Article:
Click to toggle navigation menu.
Left Pattern Right Pattern
Investing Retirement

How to Save for Retirement When You Fear Layoffs

  • 2-min read
A person interviewing House Speaker Nancy Pelosi. The interviewer says, "Retirement," and Pelosi responds, "What's that?"
Forbes / Giphy

It’s a great time to hunker down on saving for retirement: Though stocks dead cat bounced (or maybe they didn’t?) this week, the S&P 500 still ended the week down -17.4% YTD. Put another way, you’re buying the same assets at a 17.4% lower price than you did in January.

But if you’re worried about layoffs, understandably you want to bolster your cash pile and slow down on retirement contributions. But if you do, you’re missing out on a DISCOUNT! What’s an anxious corporate helot to do?

Start living on less

Slow down on the Jimmy Choos and nights at Eleven Madison Park. This should be an involuntary step for anyone in fear of losing their job, but definitely examine your spending and see where you can trim your spending (here are some ideas). Of course, this won’t be possible for people who are already living paycheck to paycheck.

Make sure you’ve topped up your emergency fund

We’ve all dipped into our emergency fund to spend a week at the Nobu hotel in Ibiza … right? If you dipped when you should’ve nopped, start putting your extra savings into a savings account—not a brokerage account—that will cover up to six months of essential, not-going-anywhere-near-Madison-Avenue spending. And if six months doesn’t feel like enough, I won’t judge you for holding more; it’s your money, not mine.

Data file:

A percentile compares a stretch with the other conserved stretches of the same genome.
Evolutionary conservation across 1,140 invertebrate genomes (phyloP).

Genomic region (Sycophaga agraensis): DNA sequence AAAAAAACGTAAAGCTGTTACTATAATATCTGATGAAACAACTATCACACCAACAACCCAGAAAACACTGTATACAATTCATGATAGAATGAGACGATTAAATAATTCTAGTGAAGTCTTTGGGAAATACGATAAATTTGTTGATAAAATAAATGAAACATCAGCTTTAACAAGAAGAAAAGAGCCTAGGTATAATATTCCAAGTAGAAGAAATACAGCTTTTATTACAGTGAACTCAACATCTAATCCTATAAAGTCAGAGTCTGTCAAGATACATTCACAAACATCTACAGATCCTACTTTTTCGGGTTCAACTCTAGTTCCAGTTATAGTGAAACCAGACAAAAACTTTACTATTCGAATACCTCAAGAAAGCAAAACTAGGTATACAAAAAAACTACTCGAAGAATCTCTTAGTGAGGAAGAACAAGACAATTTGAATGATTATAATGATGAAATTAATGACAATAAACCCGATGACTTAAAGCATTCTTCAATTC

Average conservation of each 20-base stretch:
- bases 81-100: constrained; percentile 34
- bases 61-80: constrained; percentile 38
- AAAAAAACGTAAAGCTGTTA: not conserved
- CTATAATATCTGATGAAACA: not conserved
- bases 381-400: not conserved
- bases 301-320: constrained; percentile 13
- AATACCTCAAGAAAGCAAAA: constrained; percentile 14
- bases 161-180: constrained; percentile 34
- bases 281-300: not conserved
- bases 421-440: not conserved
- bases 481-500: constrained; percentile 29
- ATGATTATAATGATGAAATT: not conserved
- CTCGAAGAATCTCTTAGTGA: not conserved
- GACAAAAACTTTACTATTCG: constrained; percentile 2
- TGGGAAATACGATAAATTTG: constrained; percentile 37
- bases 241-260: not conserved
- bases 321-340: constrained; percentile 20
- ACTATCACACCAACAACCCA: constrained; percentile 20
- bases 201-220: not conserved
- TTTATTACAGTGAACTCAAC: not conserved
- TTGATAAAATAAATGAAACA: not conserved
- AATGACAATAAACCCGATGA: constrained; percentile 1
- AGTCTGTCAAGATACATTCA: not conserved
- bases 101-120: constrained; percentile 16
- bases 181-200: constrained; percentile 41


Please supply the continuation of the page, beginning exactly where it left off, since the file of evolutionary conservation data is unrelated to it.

Keep maximizing your employer’s 401(k) match

Don’t leave any potential compensation on the table. This is the corporate equivalent of eating your vegetables.

Say your employer will contribute 4% of your salary to your 401(k) if you contribute 6%. Focus on contributing at least 6%, even if this is the only retirement saving you do for a few months. 

However, make sure your employer’s match vests, meaning that you can take it with you if security comes to your office holding a cardboard box tomorrow.

Contribute to a Roth IRA

With most IRAs and 401(k) plans, you’ll face penalties if you make withdrawals before you turn 59 ½. But Roth IRAs are more flexible than most, providing a few ways to get money out penalty-free whenever you need it.

With Roth IRAs, you can withdraw any of your contributions penalty-free. And if you’ve had the account for at least five years, you can also withdraw your earnings penalty-free (income taxes still apply on withdrawn earnings unless you’re 59 ½+). 

So if you’ve had a Roth IRA for more than five years, you can treat it as a last-resort emergency fund. But if your Roth IRA is less than five years old, there are still ways to avoid penalties on withdrawn earnings. Here’s a whole list, but I’ll highlight the most pertinent one: to cover health insurance premiums when you’re unemployed. 

Keep reading about financially preparing for an economic downturn here.